It is important to note that aniblock and slip agents are employed with the 1,2-SBD in manufacturing bags or film in accordance with the present invention. Film or bags made from 1,2-SBD per se will block (stick) together. This is a particular problem when attempting to manufacture bags as it is virtually impossible to subsequently open the bags for filling. In addition, the tacky nature of 1,2-SBD film itself results in problems in film handling such as on bagmaking and winding equipment. The slip additives reduce the coefficient of friction of the film by coating the surface. Antiblock additives roughen the film surface to prevent two layers from sticking or blocking together.
Generally, the antiblock additives to be employed in this invention are inorganic minerals or salts, and the slip additives are organic agents. A wide variety of either can be used. Exemplary antiblock additives to be employed include diatomaceous earths, talcs, amorphous and fumed silicas, inorganic metal salts such as calcium carbonate and calcium sulfate, polyoxyethylene fatty alcohols, wollastonites, glass particles, perlites, mica, titanates, hydrated alumina, various forms of carbon, fluoroplastics, polyvinyl alcohols, polysiloxanes, clays and silicates such as aluminum silicate and sodium aluminum silicate. Exemplary slip agents include fatty acids and metal salts thereof such as behenic acid, stearic acid, arachidic acid and zinc stearate, fatty acid amides such as oleamide, erucamide, stearamide and ethylene bisoleamide, ester waxes and partly saponified ester waxes.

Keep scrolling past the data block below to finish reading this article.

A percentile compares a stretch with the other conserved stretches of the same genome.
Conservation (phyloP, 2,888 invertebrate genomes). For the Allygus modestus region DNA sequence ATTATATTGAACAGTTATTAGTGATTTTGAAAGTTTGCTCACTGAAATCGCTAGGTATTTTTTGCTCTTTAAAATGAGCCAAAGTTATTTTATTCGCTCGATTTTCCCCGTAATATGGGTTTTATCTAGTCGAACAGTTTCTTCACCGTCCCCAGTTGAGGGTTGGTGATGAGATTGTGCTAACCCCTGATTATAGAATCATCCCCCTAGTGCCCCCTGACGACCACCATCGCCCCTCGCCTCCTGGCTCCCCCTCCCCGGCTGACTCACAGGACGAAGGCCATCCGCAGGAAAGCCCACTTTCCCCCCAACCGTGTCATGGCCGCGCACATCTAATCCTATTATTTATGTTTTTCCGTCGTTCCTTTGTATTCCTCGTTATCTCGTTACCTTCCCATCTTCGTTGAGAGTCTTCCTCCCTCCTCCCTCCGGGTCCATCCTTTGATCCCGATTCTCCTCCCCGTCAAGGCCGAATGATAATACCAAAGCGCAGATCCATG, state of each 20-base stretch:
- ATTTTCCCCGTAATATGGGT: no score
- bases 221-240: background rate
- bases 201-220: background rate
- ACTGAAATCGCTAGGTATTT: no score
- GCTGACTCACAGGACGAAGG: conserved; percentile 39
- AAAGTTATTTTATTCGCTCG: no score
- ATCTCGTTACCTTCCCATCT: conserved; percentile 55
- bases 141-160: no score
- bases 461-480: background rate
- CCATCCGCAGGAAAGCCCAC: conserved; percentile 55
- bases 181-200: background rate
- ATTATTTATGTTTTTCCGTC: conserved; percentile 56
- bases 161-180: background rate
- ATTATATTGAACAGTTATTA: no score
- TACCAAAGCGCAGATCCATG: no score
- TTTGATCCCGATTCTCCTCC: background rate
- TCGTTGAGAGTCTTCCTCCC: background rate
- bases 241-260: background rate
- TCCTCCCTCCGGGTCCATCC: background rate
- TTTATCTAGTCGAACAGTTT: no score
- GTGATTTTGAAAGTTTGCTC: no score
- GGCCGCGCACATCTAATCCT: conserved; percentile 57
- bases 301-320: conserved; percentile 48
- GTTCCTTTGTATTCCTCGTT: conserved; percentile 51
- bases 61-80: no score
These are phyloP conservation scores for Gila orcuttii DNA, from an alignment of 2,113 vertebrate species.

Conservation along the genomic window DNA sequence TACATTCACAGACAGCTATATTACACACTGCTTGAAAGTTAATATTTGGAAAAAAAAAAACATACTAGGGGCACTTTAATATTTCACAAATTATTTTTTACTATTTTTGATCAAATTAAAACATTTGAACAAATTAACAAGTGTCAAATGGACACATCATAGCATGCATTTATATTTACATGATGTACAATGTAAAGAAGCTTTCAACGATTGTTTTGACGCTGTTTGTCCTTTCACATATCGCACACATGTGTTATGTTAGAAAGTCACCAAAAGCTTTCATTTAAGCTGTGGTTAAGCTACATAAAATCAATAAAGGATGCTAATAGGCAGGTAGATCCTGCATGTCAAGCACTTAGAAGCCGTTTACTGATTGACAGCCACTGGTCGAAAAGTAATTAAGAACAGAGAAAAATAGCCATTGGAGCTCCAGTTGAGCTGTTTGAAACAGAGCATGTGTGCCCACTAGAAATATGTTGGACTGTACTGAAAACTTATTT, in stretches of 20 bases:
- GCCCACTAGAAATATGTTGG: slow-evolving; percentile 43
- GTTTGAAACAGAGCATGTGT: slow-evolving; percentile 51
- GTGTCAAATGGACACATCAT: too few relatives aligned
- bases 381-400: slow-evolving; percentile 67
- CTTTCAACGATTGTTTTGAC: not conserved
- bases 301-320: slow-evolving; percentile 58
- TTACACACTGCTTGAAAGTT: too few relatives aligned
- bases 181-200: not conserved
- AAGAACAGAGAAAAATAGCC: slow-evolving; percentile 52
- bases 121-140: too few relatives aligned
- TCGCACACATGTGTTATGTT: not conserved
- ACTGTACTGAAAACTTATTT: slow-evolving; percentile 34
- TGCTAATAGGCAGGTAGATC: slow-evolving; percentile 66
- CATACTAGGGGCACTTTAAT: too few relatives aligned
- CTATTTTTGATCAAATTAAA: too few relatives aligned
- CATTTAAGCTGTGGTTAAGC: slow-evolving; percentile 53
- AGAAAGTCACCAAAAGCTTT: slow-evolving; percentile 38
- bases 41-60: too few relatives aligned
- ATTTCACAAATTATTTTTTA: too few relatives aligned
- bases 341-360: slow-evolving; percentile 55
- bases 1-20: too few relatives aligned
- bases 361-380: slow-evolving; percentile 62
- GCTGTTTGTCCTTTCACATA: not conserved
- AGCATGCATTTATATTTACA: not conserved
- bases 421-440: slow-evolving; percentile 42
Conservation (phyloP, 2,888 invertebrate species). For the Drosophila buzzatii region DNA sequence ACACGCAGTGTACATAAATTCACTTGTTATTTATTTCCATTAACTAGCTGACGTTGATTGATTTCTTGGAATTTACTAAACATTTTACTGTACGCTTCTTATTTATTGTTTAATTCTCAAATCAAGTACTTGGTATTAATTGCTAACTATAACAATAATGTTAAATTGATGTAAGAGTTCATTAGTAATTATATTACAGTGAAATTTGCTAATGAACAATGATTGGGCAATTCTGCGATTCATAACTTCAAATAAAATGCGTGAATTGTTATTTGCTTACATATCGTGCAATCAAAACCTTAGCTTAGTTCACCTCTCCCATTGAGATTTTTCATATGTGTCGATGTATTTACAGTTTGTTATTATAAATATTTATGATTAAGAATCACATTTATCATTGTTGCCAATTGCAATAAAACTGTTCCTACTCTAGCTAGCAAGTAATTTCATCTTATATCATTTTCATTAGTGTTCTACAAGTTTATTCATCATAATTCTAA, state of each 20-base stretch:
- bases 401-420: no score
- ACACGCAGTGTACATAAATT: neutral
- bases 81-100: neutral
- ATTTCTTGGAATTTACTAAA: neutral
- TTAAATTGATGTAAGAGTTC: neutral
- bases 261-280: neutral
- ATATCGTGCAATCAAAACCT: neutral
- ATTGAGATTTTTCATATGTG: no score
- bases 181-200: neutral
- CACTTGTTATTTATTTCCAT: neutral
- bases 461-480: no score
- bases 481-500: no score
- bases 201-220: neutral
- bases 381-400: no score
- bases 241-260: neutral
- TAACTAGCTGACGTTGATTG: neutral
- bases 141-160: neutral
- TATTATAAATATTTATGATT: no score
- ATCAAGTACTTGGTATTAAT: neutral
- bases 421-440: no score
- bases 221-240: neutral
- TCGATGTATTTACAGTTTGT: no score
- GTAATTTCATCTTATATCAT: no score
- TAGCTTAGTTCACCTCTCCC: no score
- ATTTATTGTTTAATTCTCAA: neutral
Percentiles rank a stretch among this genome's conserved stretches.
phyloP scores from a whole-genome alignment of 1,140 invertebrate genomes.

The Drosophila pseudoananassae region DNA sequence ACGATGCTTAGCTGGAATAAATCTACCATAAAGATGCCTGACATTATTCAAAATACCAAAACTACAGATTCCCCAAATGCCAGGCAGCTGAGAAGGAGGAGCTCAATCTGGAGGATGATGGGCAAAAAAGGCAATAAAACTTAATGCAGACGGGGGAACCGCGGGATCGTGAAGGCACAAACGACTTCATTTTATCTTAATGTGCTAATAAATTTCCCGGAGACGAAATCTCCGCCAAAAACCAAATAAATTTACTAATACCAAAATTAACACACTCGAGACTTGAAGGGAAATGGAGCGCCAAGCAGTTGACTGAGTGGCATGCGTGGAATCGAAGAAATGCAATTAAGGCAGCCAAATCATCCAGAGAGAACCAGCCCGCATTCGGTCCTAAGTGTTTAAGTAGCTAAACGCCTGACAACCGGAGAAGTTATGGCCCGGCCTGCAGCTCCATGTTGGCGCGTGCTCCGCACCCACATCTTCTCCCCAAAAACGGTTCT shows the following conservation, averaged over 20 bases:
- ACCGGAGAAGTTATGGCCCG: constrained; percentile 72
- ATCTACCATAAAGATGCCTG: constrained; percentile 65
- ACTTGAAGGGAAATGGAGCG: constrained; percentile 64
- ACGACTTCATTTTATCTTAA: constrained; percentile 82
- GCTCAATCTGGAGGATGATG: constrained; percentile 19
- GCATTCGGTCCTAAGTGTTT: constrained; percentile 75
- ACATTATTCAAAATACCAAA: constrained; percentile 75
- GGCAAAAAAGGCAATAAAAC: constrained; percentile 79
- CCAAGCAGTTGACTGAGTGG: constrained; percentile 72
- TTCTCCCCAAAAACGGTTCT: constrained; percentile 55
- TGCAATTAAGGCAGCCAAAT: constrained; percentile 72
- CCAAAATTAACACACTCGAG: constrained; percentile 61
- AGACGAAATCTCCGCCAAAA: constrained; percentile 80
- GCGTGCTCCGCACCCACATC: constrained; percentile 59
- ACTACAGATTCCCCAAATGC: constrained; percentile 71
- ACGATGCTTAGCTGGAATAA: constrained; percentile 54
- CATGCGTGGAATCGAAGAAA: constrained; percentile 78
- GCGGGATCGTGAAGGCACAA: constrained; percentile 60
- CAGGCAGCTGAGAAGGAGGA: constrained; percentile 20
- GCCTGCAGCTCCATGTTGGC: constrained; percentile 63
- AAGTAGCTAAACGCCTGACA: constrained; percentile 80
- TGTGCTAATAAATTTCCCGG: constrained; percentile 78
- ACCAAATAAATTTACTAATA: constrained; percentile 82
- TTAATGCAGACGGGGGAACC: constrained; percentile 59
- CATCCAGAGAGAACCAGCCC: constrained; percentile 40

It is, however, important to minimize the amount of additives used as they decrease the strength and increase the cost of the finished product. Thus, most preferably, it has been found that bags made by means of a single layer extrusion containing either about 3 to 7% by weight of diatomaceous earth or about 4 to 6% by weight of talc as the antiblock and about 1 to 2% by weight of a blend of erucamide and stearamide, advantageously in approximately equal amounts (ranging from about 40-60 to 60-40%), have excellent openability and surface properties.